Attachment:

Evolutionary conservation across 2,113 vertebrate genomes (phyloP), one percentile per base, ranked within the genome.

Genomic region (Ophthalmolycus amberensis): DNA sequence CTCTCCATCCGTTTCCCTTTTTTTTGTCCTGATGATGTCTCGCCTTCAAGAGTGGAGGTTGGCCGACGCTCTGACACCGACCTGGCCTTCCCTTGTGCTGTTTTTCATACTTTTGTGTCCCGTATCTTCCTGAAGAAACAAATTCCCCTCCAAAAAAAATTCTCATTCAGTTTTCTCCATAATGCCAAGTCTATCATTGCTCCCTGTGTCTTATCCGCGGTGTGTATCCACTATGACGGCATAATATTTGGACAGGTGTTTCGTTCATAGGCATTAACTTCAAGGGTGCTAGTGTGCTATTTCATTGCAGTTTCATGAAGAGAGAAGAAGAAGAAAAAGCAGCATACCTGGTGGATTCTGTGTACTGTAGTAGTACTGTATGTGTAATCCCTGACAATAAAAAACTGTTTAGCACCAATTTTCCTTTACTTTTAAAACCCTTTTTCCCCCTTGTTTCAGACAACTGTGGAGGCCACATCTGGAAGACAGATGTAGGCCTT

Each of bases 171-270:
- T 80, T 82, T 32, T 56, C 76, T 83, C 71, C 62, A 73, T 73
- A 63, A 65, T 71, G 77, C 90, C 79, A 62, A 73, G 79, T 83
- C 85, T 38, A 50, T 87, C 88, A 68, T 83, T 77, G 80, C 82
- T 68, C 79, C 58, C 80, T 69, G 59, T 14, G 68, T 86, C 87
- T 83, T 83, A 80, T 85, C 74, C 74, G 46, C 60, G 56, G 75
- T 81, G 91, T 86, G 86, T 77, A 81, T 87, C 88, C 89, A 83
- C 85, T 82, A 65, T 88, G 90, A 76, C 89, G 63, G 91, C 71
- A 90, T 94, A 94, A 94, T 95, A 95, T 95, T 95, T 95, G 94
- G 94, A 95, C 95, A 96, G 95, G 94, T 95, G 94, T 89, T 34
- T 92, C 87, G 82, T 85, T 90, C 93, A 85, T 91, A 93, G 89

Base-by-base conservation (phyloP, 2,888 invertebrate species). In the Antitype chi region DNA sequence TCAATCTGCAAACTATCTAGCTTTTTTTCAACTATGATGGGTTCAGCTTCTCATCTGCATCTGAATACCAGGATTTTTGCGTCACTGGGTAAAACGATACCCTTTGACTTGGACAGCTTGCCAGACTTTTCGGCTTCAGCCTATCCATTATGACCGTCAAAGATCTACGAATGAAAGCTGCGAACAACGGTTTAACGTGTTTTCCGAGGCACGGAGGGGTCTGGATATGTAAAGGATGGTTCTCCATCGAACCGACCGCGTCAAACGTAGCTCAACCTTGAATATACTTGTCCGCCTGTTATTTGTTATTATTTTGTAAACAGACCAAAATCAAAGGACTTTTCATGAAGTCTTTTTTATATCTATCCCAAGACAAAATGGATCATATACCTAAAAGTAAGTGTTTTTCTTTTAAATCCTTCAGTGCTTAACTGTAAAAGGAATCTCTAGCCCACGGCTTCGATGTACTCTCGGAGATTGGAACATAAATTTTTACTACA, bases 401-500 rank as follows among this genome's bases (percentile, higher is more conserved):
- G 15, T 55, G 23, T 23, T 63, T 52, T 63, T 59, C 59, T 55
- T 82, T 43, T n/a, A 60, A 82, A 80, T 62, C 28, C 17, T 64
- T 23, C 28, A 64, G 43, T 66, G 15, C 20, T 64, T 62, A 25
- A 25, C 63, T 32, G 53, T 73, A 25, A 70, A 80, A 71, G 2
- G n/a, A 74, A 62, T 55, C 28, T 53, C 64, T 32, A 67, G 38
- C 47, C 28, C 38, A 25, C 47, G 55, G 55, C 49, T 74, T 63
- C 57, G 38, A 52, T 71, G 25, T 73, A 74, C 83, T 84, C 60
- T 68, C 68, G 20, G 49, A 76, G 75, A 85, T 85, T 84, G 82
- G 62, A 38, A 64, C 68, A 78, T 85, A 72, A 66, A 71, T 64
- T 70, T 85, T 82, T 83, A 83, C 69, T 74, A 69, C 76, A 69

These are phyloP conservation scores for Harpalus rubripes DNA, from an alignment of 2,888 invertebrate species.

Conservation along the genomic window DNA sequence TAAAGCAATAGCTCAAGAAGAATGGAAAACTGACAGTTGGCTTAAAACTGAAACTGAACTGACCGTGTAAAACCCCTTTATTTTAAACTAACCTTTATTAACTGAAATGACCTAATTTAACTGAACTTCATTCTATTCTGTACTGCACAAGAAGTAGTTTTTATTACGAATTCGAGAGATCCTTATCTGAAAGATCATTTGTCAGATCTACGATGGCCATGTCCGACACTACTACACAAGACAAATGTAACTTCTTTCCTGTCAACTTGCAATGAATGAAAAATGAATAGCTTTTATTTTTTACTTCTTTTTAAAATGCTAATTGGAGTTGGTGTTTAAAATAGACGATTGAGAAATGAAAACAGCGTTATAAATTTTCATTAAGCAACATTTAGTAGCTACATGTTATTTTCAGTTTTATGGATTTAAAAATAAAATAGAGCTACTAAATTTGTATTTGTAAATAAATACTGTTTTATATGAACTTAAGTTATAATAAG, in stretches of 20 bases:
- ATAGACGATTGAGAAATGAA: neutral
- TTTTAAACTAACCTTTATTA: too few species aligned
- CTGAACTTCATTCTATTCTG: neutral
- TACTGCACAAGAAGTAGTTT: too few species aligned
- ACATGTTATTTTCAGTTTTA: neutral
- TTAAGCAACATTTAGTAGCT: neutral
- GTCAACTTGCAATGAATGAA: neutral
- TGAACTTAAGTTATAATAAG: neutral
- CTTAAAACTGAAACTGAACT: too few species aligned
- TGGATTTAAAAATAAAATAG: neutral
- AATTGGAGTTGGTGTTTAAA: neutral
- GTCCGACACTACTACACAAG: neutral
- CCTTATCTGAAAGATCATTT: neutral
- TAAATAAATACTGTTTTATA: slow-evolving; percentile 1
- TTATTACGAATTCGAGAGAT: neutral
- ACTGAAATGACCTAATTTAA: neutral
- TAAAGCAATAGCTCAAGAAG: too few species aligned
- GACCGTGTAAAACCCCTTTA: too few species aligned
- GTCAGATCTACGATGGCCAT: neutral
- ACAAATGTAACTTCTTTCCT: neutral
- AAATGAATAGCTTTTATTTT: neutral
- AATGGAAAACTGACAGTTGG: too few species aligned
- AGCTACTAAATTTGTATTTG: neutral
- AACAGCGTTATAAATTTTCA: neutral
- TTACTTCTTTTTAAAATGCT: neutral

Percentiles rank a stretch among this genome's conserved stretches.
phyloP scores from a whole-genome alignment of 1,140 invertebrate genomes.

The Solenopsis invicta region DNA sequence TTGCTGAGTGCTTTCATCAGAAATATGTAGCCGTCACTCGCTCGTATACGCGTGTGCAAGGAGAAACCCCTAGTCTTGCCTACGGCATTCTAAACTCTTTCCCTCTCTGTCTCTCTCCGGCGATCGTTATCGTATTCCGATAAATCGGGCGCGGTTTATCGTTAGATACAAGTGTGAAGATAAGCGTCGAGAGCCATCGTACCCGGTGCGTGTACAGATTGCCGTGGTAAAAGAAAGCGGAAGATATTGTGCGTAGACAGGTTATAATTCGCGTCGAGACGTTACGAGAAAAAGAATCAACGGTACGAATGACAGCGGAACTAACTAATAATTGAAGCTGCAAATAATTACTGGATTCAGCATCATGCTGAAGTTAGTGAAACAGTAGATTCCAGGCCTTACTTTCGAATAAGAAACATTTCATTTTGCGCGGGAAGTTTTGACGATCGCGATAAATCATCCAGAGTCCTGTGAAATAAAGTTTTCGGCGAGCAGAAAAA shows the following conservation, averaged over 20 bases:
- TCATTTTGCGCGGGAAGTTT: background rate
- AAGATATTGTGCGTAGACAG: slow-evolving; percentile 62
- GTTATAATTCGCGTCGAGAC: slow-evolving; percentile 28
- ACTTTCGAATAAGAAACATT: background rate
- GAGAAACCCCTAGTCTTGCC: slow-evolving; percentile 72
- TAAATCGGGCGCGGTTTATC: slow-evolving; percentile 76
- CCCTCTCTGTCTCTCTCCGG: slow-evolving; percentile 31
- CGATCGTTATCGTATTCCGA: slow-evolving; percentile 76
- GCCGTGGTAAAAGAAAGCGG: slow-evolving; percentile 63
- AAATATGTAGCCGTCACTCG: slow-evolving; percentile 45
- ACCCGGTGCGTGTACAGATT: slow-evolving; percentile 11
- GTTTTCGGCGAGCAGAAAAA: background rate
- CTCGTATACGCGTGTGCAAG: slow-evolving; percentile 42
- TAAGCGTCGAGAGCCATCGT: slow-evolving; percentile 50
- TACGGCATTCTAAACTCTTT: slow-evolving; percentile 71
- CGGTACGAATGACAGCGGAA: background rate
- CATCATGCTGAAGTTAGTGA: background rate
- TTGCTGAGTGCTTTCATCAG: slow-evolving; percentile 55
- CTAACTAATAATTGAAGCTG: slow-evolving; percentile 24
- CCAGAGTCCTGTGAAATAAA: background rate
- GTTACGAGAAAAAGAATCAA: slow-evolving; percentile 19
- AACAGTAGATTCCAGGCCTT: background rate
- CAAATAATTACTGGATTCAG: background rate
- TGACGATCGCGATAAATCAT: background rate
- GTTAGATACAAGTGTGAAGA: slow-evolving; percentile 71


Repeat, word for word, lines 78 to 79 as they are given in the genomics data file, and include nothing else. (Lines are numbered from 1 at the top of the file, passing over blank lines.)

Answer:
- TGACGATCGCGATAAATCAT: background rate
- GTTAGATACAAGTGTGAAGA: slow-evolving; percentile 71